The resolution is endorsed by 73 civil, reproductive and women’s rights organizations including Physicians for Reproductive Health, If/When/How, the National Center for Transgender Equality, NARAL, Planned Parenthood Federation of America, the Guttmacher Institute and the Feminist Women’s Health Center.

“Feminist Women’s Health Center is deeply concerned about the rising trend of criminalizing reproductive healthcare and gender affirming care. Both are threats to our individual bodily autonomy and our ability to provide lifesaving care that transforms people’s futures,” said Kwajelyn Jackson, executive director of the Feminist Women’s Health Center. “We must do everything we can to protect patients and providers from prosecution under these tyrannical laws. Our communities deserve unfettered access to safe, affordable and compassionate healthcare where they live.”

Even before Dobbs, research by Lynn Paltrow of Pregnancy Justice (formerly National Advocates for Pregnant Women) uncovered hundreds of criminal prosecutions of women for pregnancy outcomes.

“Right now, across the country, the threat of criminalization is deterring people from seeking medical care when they need it,” said Sara L. Ainsworth, J.D, senior legal and policy director of If/When/How: Lawyering for Reproductive Justice. “No one should have to fear being arrested, investigated or jailed for their pregnancy outcomes or for seeking the healthcare they need.”

There are two different ways to have a medication abortion and end a pregnancy: using two different medicines, mifepristone (pictured) and misoprostol, or using only misoprostol. (Anna Moneymaker / Getty Images)

Since Dobbs, an increasing number of people in states with bans are ordering abortion pills online and using them on their own. Research by If/When/How: Lawyering for Reproductive Justice has uncovered 18 arrests of people who ended their own pregnancies and those who have supported them.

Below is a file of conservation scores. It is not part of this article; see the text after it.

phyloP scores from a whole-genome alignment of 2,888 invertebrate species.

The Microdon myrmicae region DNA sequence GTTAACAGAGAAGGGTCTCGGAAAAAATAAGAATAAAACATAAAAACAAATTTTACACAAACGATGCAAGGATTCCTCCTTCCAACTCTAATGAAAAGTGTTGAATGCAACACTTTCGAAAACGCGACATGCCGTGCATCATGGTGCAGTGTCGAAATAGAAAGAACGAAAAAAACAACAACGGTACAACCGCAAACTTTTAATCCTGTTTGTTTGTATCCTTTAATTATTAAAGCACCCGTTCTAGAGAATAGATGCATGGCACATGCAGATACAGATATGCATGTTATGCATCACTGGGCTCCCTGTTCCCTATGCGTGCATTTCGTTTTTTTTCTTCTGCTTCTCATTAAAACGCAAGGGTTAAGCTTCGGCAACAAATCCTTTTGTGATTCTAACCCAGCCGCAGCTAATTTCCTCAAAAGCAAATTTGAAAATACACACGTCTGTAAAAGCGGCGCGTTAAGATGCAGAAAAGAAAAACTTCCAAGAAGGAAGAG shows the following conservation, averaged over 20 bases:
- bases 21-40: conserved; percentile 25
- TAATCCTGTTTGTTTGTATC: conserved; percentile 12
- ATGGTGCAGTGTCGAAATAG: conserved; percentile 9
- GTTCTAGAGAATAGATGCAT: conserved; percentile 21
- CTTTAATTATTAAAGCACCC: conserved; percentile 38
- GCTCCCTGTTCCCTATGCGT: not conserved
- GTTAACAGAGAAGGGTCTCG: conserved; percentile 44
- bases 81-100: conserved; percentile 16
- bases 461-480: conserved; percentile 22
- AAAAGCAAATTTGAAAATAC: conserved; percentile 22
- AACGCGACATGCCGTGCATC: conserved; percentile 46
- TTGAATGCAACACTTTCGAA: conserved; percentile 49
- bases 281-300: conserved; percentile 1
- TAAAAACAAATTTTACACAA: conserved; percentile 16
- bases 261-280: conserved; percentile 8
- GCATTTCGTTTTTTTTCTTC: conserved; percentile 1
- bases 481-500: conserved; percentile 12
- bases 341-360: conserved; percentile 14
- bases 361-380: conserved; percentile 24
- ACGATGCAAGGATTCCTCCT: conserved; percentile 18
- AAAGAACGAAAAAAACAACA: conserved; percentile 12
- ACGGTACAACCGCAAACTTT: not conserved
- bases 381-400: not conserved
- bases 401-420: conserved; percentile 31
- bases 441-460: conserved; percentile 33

In August 2022, Nebraska prosecutors brought felony charges against a 41-year-old mother and her 17-year-old daughter for illegally performing an abortion after the mother bought abortion pills to cause a miscarriage and her daughter used them to end her pregnancy. Nebraska law enforcement officials subpoenaed the mother’s and daughter’s Facebook messages to each other, which discussed abortion pills.

“Freedom and autonomy are American values, and every person deserves the right to decide what they need to live and thrive. As we’re experiencing rampant attacks on reproductive and gender-affirming health care in statehouses and courthouses, defending our bodily autonomy means defending our right to live freely,” said Olivia Hunt, policy director at the National Center for Transgender Equality. “Healthcare is a fundamental right, and it is critical that Congress defend it fiercely.”

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Carrie N. Baker, J.D., Ph.D., is the Sylvia Dlugasch Bauman professor of American Studies and the chair of the Program for the Study of Women and Gender at Smith College. She is a contributing editor at Ms. magazine. You can contact Dr. Baker at or follow her on Twitter @CarrieNBaker.